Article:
I don’t know hat variety of Baptist your wife is; some more conservative Baptists are KJV Onlyists, meaning they think that translation and only that translation was inspired by God. :rolleyes: A good modern “conservative” translation is the New International Version, which others have recommended.
My personal taste is for the New Jerusalem Bible (which is a complete revision of the original Jerusalem Bible, not something to do with a “New Jerusalem”). It’s a Catholic translation, but one which is profusely annotated, accurate in its renderings of the original Hebrew and Greek, and generally smooth reading in as close to a good modern prose style as can be approximated while staying true to the original. You will, of course, find that it’s supplied with the deuterocanon (“Apocrypha”) in their traditional places in the Old Testament book arrangement, so be forewarned about that – some people want nothing to do with the deuterocanon, even though the whole church regarded it as Scripture for 1500 years. (Personally i don’t find a lot of use for it, but I get irked as Hell at people who complain about “Liberals picking and choosing Scripture” when they’re working with a Bible that dropped about 25% of the original already.)
Avoid “The Living Bible” and other free or paraphrase translations; IMO they’re people rewriting the Bible so it says what they believe, rather than working it the other way around, which is what they claim they’re doing. The “Good News Bible” (full OT+NT version of what “Good News for Modern Man” was the NT of) is not bad for a smoothly-rendered relatively free translation, but don’t rely on it for controversial passages – it shows its translators’ prejudices.
The New English Bible is an attempt (IMO a failure) at producing a 20th century equivalent to the KJV, “high” style and all. The New American Bible, on the other hand, is the English-language Catholic Bible these days – and it’s sometimes tendentiously Catholic in its choices.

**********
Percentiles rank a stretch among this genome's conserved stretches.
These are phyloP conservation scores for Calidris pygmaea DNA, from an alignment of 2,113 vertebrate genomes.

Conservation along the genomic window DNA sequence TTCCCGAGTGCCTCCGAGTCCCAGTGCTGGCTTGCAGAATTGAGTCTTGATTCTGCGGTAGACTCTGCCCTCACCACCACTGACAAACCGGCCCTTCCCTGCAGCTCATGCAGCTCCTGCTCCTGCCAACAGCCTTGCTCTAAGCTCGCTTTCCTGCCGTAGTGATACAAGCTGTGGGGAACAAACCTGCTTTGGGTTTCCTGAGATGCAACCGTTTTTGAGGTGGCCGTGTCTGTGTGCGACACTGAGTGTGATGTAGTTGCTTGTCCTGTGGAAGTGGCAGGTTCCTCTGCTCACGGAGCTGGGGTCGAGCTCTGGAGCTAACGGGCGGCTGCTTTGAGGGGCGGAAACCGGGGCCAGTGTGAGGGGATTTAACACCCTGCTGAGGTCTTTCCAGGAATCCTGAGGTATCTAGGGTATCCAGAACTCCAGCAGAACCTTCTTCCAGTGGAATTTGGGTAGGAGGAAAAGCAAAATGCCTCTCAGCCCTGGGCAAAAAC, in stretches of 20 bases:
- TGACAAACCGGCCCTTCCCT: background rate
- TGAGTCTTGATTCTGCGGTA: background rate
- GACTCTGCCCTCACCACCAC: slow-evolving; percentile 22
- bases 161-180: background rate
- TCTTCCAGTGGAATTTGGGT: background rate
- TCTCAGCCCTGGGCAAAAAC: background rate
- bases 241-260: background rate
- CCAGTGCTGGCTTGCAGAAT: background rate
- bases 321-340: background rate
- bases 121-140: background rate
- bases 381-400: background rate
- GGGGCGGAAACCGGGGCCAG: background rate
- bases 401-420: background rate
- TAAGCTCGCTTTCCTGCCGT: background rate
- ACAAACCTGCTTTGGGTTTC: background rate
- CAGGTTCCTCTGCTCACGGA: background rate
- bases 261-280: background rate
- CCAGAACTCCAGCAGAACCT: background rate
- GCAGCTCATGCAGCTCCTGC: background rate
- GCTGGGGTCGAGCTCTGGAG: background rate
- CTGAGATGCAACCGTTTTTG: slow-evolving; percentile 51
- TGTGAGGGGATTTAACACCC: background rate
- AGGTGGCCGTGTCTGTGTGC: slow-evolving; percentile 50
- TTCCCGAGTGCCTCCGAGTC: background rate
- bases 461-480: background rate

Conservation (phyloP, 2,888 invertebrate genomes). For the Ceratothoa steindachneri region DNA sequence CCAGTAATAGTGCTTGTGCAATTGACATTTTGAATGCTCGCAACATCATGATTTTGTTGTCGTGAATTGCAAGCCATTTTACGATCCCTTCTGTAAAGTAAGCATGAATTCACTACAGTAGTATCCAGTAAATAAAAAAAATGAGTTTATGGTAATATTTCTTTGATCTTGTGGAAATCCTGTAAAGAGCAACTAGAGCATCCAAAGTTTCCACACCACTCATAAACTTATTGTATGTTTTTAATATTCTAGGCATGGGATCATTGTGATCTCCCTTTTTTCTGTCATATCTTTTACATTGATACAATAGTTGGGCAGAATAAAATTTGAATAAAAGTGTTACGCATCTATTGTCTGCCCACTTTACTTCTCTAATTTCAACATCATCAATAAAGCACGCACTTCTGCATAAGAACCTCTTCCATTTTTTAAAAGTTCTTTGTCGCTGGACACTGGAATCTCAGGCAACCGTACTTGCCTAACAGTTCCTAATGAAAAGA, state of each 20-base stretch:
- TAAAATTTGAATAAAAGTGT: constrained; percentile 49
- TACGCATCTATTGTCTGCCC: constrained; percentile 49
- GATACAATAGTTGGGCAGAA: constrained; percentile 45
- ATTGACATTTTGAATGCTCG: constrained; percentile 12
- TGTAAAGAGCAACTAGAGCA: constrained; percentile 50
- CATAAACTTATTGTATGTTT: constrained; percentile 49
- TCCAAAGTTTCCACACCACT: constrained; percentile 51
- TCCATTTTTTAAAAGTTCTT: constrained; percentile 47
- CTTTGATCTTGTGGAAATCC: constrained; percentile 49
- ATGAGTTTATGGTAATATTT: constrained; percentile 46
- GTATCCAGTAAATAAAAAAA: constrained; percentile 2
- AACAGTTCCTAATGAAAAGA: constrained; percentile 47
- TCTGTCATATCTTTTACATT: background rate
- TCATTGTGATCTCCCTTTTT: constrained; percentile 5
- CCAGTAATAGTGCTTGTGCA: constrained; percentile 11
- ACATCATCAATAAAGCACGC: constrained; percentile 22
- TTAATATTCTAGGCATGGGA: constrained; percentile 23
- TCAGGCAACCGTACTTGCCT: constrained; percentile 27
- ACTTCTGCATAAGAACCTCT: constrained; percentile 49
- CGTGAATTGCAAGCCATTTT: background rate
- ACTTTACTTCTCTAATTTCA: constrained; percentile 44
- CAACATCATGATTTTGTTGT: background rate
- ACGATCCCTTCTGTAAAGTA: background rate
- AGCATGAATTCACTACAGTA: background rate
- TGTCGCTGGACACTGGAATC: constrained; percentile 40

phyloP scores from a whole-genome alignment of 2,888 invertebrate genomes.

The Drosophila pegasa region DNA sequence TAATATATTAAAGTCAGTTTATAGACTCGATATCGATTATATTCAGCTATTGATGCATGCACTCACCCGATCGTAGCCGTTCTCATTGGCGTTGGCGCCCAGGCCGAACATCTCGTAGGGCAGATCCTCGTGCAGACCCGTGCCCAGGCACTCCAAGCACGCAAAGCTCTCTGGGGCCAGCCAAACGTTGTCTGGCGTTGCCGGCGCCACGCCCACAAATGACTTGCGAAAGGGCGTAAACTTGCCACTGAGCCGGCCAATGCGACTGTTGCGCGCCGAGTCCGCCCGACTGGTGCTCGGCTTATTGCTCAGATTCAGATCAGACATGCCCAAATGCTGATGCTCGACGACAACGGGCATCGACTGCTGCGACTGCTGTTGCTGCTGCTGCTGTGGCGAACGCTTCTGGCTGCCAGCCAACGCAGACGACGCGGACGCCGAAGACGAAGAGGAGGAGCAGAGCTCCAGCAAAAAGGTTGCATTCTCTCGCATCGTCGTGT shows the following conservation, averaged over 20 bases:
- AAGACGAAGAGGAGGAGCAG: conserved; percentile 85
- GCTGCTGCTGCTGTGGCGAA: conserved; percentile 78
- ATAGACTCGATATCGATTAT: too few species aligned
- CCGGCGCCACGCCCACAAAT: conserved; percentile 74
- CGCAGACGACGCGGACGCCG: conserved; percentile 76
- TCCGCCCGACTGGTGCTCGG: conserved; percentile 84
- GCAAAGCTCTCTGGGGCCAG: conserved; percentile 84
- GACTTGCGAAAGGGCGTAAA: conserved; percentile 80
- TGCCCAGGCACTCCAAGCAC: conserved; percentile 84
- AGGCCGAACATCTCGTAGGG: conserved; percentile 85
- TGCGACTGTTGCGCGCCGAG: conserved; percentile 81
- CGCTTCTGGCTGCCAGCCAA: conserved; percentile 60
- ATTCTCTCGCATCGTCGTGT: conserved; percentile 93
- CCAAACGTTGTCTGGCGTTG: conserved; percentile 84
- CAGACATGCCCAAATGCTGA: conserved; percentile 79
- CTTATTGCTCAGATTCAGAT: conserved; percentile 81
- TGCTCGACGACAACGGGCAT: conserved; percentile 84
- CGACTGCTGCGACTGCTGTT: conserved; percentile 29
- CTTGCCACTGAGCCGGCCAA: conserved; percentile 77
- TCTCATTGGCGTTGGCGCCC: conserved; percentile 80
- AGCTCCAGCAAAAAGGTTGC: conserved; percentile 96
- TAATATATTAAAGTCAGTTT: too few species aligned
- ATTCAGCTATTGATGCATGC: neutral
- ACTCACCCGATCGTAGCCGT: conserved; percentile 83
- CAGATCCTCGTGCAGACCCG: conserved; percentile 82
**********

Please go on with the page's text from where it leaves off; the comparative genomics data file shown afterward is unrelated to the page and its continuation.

The Revised Standard Version and New Revised Standard Version seem to be very popular translations. Both are copyright (as are several of the other translations) and I personally don’t find them exceptional in any way.
I’ve tried to provide what I think might be useful for guidance without being too polemic in my comments; not sure I succeeded. Hope it was some help.
Personally, I feel like the New International Version that you sent back is the best compromise between clear, accurate language and preserving the poetry of the KJV. The Oxford Annotated is a pretty good bet if you want a very scholarly version with extensive footnotes and context, but not poetic at all.
Bart and Lisa are at the Flanders home:
Ned: Well, children, it’s Saturday night. So, what say we let our hair down and play “Bombardment”?
Ned: …of Bible questions!
Ned: Which version shall it be?
Todd: St. James!
Rod: The Vulgate of St. Jerome!
Ned: [looks through the Bible bookcase] “Vulgate” it is.
Todd: [disappointed] Aw.
Another reason why I do more reading than posting. Polycarp beat me to everything I wanted to say. I will say, though, that the NIV and the New Jerusalem are two of the most readable versions I’ve run across, and they still give me the feel of seriousness that I like to have. Frivolous it might be, but I prefer my Bible to sound a bit solemn, rather than silly. I don’t need contemporary language, if that means it will be outdated in another two years.
Some things, though, I just can’t quote in anything but King James, the 23rd Psalm being one of them, the nativity story being another.
I’m glad that we as Christians have not agreed on one Bible. In a fairly large group Bible study, I personally like there to be a variety of Bibles. The King James is neat for the purpose of poetic or quotable verses, but bogs down a bit in reading. The New King James is just weird. The Message is nifty in small doses but sometimes silly–and I’d be a little afraid that the drive to make it contemporary obscures the original meaning sometimes. I personally own an NIV and an NRSV (and an RSV, but that’s just because that was the standard Bible given to 3rd graders at my church when I was in 3rd grade.)